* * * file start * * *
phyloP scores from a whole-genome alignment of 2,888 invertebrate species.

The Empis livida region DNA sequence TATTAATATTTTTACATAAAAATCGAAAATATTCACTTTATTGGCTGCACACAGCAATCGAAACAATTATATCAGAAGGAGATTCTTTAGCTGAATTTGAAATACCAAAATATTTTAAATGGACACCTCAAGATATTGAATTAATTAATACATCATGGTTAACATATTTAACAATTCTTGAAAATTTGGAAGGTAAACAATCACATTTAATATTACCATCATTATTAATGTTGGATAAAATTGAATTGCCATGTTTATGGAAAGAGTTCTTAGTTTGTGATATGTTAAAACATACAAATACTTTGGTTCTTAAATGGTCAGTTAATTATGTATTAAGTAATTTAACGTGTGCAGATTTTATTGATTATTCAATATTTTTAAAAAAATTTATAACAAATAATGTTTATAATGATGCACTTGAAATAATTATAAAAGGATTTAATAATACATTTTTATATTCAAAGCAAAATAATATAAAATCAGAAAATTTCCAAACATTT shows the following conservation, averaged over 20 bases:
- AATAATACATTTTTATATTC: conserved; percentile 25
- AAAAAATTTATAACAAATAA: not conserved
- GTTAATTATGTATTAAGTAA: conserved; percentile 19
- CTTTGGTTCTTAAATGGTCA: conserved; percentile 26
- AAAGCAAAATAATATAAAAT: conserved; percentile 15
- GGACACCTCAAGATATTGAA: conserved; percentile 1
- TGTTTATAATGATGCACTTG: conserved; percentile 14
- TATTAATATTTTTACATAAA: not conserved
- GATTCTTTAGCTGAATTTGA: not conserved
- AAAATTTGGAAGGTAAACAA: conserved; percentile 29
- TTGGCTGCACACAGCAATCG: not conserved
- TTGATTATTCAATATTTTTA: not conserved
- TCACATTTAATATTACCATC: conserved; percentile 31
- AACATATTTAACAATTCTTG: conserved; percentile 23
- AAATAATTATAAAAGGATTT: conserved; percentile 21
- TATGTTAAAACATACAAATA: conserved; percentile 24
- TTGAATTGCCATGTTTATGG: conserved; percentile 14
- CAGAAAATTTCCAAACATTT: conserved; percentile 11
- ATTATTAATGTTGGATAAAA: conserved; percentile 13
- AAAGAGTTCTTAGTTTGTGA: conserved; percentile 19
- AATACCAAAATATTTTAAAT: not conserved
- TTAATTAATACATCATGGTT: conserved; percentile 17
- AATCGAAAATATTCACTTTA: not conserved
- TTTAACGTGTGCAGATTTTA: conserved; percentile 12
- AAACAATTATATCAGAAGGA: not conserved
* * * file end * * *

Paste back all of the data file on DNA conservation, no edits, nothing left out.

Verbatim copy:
phyloP scores from a whole-genome alignment of 2,888 invertebrate species.

The Empis livida region DNA sequence TATTAATATTTTTACATAAAAATCGAAAATATTCACTTTATTGGCTGCACACAGCAATCGAAACAATTATATCAGAAGGAGATTCTTTAGCTGAATTTGAAATACCAAAATATTTTAAATGGACACCTCAAGATATTGAATTAATTAATACATCATGGTTAACATATTTAACAATTCTTGAAAATTTGGAAGGTAAACAATCACATTTAATATTACCATCATTATTAATGTTGGATAAAATTGAATTGCCATGTTTATGGAAAGAGTTCTTAGTTTGTGATATGTTAAAACATACAAATACTTTGGTTCTTAAATGGTCAGTTAATTATGTATTAAGTAATTTAACGTGTGCAGATTTTATTGATTATTCAATATTTTTAAAAAAATTTATAACAAATAATGTTTATAATGATGCACTTGAAATAATTATAAAAGGATTTAATAATACATTTTTATATTCAAAGCAAAATAATATAAAATCAGAAAATTTCCAAACATTT shows the following conservation, averaged over 20 bases:
- AATAATACATTTTTATATTC: conserved; percentile 25
- AAAAAATTTATAACAAATAA: not conserved
- GTTAATTATGTATTAAGTAA: conserved; percentile 19
- CTTTGGTTCTTAAATGGTCA: conserved; percentile 26
- AAAGCAAAATAATATAAAAT: conserved; percentile 15
- GGACACCTCAAGATATTGAA: conserved; percentile 1
- TGTTTATAATGATGCACTTG: conserved; percentile 14
- TATTAATATTTTTACATAAA: not conserved
- GATTCTTTAGCTGAATTTGA: not conserved
- AAAATTTGGAAGGTAAACAA: conserved; percentile 29
- TTGGCTGCACACAGCAATCG: not conserved
- TTGATTATTCAATATTTTTA: not conserved
- TCACATTTAATATTACCATC: conserved; percentile 31
- AACATATTTAACAATTCTTG: conserved; percentile 23
- AAATAATTATAAAAGGATTT: conserved; percentile 21
- TATGTTAAAACATACAAATA: conserved; percentile 24
- TTGAATTGCCATGTTTATGG: conserved; percentile 14
- CAGAAAATTTCCAAACATTT: conserved; percentile 11
- ATTATTAATGTTGGATAAAA: conserved; percentile 13
- AAAGAGTTCTTAGTTTGTGA: conserved; percentile 19
- AATACCAAAATATTTTAAAT: not conserved
- TTAATTAATACATCATGGTT: conserved; percentile 17
- AATCGAAAATATTCACTTTA: not conserved
- TTTAACGTGTGCAGATTTTA: conserved; percentile 12
- AAACAATTATATCAGAAGGA: not conserved